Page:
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Toxicological information

Dermal absorption

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Administrative data

Endpoint:
dermal absorption in vitro / ex vivo
Type of information:
experimental study
Adequacy of study:
other information
Study period:
1984
Reliability:
2 (reliable with restrictions)
Rationale for reliability incl. deficiencies:
guideline study without detailed documentation

Data source

Reference
Reference Type:
publication
Title:
Absorption of some glycol ethers through human skin in vitro
Author:
Dugard PH, Walker M, Mawdsley SJ, Scott RC
Year:
1984
Bibliographic source:
Env Hlth Persp, 57, 193-7

Materials and methods

Test guideline
Qualifier:
equivalent or similar to
Guideline:
OECD Guideline 428 (Skin Absorption: In Vitro Method)
Principles of method if other than guideline:
The study seems to follow main requirements of the OECD protocol although not all information is included in publication to judge if it is followed exactly. The test substance was not radiolabelled therefore there was no attempt at a mass balance. Not enough raw data reported to meet protocol requirements. Some minor detail of experimental methods also lacking.
GLP compliance:
not specified

Test material

Reference
Name:
Unnamed
Type:
Constituent
Details on test material:
- Name of test material (as cited in study report): 2-(2-butoxyethoxy)ethanol, diethylene glycol monobutyl ether, DB
- Physical state: liquid
- Analytical purity: >98%
- Other: Source: ICI Petrochemicals and Plastics division, Wilton, UK
Radiolabelling:
no

Test animals

Species:
human
Strain:
other: not applicable
Sex:
not specified
Details on test animals and environmental conditions:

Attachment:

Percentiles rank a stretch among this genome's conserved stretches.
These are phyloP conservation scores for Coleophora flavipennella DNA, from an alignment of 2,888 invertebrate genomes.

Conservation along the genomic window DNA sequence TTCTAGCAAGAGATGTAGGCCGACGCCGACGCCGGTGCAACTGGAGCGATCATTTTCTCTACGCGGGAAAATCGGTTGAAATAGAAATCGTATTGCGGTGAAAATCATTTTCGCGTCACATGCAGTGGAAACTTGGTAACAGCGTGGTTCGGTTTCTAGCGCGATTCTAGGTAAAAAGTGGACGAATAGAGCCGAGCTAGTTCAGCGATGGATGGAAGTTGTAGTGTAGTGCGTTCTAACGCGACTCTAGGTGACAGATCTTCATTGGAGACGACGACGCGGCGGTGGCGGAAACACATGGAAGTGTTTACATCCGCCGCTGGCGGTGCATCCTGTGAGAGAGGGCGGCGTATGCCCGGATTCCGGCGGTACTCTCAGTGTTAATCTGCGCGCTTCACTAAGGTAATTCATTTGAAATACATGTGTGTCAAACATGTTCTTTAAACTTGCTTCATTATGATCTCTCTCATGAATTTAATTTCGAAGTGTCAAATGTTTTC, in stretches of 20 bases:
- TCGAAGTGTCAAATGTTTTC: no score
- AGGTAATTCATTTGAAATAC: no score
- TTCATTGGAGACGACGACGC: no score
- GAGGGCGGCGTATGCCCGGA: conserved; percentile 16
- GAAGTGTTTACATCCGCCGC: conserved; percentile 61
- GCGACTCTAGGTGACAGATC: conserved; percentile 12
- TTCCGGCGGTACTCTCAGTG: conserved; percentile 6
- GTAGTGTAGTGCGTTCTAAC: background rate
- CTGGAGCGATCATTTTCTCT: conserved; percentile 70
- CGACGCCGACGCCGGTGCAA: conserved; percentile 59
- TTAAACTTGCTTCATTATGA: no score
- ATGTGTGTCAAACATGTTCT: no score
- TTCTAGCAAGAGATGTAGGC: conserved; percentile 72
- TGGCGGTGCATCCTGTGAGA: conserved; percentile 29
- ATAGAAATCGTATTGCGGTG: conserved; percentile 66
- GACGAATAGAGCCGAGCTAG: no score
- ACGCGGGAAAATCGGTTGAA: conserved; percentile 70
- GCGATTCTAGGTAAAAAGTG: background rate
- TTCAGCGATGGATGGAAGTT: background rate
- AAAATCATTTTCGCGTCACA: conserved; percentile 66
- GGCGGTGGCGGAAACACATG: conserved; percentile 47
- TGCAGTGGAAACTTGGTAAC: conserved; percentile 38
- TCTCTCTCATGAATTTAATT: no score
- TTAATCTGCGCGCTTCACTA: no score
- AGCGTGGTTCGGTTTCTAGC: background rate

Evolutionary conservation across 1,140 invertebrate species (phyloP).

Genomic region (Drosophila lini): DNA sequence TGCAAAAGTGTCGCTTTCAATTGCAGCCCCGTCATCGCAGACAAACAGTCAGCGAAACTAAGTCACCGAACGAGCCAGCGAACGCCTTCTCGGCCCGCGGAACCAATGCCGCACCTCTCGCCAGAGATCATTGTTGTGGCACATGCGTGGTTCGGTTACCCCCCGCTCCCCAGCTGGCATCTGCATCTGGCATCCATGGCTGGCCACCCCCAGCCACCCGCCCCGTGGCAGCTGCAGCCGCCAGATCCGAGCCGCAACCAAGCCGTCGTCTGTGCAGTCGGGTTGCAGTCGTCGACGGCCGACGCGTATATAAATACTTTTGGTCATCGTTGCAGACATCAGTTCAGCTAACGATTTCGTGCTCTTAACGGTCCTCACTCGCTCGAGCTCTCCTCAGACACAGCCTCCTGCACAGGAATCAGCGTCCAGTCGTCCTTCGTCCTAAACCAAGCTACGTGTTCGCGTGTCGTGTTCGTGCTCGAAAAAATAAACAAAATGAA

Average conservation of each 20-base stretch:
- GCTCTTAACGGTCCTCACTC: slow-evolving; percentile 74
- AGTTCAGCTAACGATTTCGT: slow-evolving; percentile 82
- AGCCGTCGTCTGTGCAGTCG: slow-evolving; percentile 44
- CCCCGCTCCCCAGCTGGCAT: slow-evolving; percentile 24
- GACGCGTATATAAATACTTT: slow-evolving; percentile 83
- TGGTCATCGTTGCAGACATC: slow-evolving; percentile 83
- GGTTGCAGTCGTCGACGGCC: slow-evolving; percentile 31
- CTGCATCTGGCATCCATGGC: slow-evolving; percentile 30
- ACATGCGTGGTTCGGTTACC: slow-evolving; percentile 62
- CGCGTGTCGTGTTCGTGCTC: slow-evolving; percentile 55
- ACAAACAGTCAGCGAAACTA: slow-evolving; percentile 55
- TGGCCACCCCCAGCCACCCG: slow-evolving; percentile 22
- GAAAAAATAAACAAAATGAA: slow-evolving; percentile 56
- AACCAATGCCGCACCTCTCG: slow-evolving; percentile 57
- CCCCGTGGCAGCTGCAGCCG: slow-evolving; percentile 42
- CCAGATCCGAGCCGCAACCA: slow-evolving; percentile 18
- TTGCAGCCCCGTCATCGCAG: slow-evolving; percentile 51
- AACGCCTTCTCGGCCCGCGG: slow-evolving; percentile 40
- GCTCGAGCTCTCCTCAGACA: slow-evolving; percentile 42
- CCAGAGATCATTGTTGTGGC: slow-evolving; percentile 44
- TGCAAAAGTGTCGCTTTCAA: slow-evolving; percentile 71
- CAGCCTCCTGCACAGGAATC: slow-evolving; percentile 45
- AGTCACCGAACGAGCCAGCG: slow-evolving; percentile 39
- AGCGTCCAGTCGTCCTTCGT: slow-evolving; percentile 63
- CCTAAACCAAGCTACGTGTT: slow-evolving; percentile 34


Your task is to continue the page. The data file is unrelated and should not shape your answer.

no further data on source of skin.

Administration / exposure

Type of coverage:
other: not aplicable as study in vitro
Vehicle:
unchanged (no vehicle)
Duration of exposure:
8 hours
Doses:
Single
No. of animals per group:
not applicable
Control animals:
no
Details on study design:
See other information below.
Details on in vitro test system (if applicable):
SKIN PREPARATION
- Source of skin: Obtained post mortem, source unknown.
- Ethical approval if human skin: no data
- Type of skin: Abdominal whole skin
- Preparative technique: Subcutaneous fat removed, then immersed in water (60C, 45 seconds) to allow separation of epidermis. Discs then cut for diffusion cells (1.8cm2 absorption area).
- Membrane integrity check: By following time dependent diffusion of tritiated water before and after exposure to the substance. Skin samples showing a tritiated water permeability greater than 0.0015cm/hr over 6 hours were rejected.

PRINCIPLES OF ASSAY
- Solubility of test substance in receptor fluid: complete
- Static system: Yes
- Test temperature: 30C

Results and discussion

Signs and symptoms of toxicity:
not specified
Remarks:
not applicable
Dermal irritation:
not specified
Remarks:
not applicable
Absorption in different matrices:
not applicable
Total recovery:
not applicable
Conversion factor human vs. animal skin:
no data

Any other information on results incl. tables

Steady state was achieved during the experiment; maximum rate was achieved after 5 hours. At 2.5hours the adsorption rate was less than that of the 5 hour rate, generally showing a 2 hour lag time. The permeability constant was calculated at 0.0000357cm/hr with a rate of absorption of 0.035 +/-0.025mg/cm2/hr, based on 9 determinations. The damage ratio (ratio of tritiated water permeability before and after exposure) was 2.05+/-1.01 (5 determinations) which is within the 1-2 figure for controls leading to the conclusion that 2-(2-butoxyethoxy)ethanol dose not have any significant irreversible effects on skin barrier function.

Applicant's summary and conclusion

Conclusions:
skin uptake is unlikely to be a significant route of exposure
Executive summary:

An in vitro dermal absorption study using human skin showed that 2 -(2 -butoxyethoxy)ethanol is able to pass through the stratum corneum but only at a slow rate (35ug/cm2/hr) and does so without causing any significant detectable damage to the skin. There is a lag time of approximately 2 hours for substance to cross the skin and appear in the receptor fluid